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Air Rage Putting Flight Passengers at Risk
In-air confrontations are on the rise, putting passengers and flight attendants at risk, and straining resources of an overburdened system, according to an article in the Washington Post.
The Federal Aviation Administration (FAA) has seen an unprecedented rise in unruly passengers with more than 3,400 reports of misbehavior this year, three-quarters of which were related to the federal mask requirement. To date, the FAA has resolved only 7 cases. At issue is a lengthy process that involves airline employees, FAA inspectors, FBI agents, Transportation Department judges, state and federal courts, and local authorities. Cases can take years to resolve.
In the meantime, dangerous behavior continues. The article cites instances of passengers attempting to open doors during a flight, urinating in public, punching and attacking others, and even smashing people in the head with bottles of red wine. Alcohol, drug use and mental health are key contributing factors. Some airlines have stopped serving alcohol in an attempt to curb this behavior.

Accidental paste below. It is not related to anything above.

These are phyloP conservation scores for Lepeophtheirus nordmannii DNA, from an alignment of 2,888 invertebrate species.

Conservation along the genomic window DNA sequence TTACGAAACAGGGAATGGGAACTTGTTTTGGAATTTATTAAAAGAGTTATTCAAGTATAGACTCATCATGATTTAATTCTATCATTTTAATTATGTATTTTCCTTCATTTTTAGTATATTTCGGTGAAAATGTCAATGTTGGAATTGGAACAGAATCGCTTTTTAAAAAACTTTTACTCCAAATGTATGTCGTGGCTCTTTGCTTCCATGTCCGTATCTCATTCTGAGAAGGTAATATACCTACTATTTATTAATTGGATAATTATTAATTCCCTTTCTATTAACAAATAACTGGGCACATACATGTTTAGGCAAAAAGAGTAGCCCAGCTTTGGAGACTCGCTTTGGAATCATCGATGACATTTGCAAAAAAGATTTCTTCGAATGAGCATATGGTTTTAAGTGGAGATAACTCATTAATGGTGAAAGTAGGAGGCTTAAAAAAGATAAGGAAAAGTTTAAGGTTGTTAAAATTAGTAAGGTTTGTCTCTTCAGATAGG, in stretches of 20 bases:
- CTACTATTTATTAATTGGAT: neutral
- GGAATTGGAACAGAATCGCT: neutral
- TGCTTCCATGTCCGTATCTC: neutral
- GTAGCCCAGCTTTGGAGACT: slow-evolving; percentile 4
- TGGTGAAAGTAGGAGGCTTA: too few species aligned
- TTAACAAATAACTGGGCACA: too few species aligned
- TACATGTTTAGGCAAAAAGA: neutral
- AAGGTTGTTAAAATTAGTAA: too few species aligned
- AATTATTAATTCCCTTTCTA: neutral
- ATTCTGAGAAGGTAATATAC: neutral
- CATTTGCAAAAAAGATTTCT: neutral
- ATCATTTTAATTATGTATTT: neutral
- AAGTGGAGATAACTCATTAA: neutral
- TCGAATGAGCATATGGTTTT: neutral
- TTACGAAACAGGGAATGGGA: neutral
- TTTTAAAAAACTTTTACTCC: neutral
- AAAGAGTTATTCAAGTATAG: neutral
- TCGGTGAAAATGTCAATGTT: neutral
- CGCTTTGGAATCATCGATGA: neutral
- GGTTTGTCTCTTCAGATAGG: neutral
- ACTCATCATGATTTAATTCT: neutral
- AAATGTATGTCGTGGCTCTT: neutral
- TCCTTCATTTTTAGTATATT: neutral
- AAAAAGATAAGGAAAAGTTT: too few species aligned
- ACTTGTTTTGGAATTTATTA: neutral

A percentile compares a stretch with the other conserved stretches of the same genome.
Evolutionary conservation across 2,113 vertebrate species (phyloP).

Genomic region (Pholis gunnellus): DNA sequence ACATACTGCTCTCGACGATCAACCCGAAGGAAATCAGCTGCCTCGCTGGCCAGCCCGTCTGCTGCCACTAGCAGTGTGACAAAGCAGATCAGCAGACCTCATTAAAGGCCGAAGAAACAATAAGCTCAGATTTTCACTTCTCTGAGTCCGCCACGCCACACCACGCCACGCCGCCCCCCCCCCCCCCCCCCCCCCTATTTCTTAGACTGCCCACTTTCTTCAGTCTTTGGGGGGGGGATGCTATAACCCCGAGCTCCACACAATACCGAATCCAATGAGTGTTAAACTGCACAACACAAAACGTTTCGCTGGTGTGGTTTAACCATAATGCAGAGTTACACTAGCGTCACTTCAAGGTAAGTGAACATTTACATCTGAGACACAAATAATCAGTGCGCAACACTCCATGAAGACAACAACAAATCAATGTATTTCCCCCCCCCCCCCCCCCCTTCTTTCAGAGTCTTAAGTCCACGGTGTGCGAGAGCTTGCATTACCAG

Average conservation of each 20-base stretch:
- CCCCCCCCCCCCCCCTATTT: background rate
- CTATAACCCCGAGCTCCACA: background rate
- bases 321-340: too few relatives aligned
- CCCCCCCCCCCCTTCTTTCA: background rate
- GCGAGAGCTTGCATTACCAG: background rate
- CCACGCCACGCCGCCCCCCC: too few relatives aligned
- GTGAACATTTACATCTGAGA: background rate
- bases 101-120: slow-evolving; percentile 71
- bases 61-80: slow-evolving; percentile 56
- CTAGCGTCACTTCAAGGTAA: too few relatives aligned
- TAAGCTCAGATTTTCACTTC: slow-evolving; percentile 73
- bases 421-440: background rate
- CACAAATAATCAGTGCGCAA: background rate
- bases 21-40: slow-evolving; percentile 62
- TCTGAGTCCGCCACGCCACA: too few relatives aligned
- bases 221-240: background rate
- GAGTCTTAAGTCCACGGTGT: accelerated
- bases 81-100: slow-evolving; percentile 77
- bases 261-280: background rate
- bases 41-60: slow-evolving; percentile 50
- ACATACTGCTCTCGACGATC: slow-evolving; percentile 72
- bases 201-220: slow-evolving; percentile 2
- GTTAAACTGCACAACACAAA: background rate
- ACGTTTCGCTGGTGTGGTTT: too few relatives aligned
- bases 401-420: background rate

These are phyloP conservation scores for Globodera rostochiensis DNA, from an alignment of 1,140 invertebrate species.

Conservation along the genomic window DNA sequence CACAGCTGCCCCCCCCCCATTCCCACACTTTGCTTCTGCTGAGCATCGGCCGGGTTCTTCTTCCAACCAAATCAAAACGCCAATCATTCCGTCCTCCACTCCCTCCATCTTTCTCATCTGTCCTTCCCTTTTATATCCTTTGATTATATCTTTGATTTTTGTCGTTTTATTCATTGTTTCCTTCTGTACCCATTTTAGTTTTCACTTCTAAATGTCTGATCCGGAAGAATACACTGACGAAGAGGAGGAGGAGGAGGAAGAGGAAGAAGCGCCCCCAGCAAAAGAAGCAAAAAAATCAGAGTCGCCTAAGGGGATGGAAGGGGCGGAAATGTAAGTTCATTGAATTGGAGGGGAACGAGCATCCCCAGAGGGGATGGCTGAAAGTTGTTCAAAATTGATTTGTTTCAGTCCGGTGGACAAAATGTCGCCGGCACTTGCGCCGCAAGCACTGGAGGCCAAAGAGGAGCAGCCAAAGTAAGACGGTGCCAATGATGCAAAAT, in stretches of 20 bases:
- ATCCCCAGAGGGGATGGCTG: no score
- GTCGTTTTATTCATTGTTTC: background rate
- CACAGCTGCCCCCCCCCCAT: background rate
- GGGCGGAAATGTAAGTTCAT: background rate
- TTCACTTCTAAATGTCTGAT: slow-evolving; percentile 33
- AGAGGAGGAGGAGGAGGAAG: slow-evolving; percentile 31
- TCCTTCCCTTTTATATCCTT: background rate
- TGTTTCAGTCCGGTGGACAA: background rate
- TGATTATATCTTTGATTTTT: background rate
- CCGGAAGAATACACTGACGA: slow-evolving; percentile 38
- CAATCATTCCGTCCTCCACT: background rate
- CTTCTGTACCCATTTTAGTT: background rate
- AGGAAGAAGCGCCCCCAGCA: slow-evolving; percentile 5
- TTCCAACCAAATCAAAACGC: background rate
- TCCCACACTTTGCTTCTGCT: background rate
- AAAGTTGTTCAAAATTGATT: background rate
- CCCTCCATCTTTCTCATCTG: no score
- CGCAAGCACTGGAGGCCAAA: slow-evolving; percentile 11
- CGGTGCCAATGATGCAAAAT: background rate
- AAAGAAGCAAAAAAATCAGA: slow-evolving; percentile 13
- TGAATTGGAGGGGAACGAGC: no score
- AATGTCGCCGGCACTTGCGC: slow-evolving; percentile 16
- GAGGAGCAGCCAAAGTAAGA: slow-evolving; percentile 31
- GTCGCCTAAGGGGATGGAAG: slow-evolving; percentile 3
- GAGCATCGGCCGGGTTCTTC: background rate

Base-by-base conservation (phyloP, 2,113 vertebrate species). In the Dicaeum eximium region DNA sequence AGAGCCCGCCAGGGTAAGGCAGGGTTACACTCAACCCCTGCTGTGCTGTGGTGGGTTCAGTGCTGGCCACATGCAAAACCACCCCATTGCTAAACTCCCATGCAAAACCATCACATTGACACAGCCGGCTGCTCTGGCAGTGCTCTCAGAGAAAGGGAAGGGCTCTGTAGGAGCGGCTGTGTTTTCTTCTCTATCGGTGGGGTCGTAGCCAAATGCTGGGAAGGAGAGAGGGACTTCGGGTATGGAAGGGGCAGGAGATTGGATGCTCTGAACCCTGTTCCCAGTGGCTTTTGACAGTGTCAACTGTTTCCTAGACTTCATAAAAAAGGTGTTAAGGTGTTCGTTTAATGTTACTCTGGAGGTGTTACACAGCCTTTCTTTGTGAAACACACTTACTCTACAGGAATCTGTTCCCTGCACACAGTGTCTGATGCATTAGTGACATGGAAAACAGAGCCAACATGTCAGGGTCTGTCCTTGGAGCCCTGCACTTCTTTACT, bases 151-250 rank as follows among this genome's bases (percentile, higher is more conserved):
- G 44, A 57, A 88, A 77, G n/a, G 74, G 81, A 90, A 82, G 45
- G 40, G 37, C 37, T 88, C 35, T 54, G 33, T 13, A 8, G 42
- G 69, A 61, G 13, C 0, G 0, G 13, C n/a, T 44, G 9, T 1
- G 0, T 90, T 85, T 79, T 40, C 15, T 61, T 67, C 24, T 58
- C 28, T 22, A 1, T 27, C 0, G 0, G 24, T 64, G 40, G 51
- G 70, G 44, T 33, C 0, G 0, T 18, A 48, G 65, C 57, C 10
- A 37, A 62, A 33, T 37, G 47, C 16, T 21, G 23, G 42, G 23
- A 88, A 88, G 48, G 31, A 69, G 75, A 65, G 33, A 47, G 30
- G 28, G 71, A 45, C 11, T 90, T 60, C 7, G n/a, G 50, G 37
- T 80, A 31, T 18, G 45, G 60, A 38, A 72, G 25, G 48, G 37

Airline industry and labor groups asked the Justice Department for dedicated resources to handle the worst cases. Some lawmakers are requesting a “no-fly list” for those convicted.
Previously, the FAA sent warning letters and prescribed counseling for unruly behavior. Now with its zero-tolerance policy, the agency seeks to hold passengers accountable. The FAA is publicizing the large penalties on social media as a way to deter incidents. This year, the agency is expected to seek more than $680,000 in proposed penalties, but in the past has been unable to enforce payments.
While air rage is nothing new, verbal attacks are turning physical much more often. When an in-flight incident resulted in physical harm, an experienced Philadelphia aviation attorney can offer sound legal advice as to your rights. Contact us.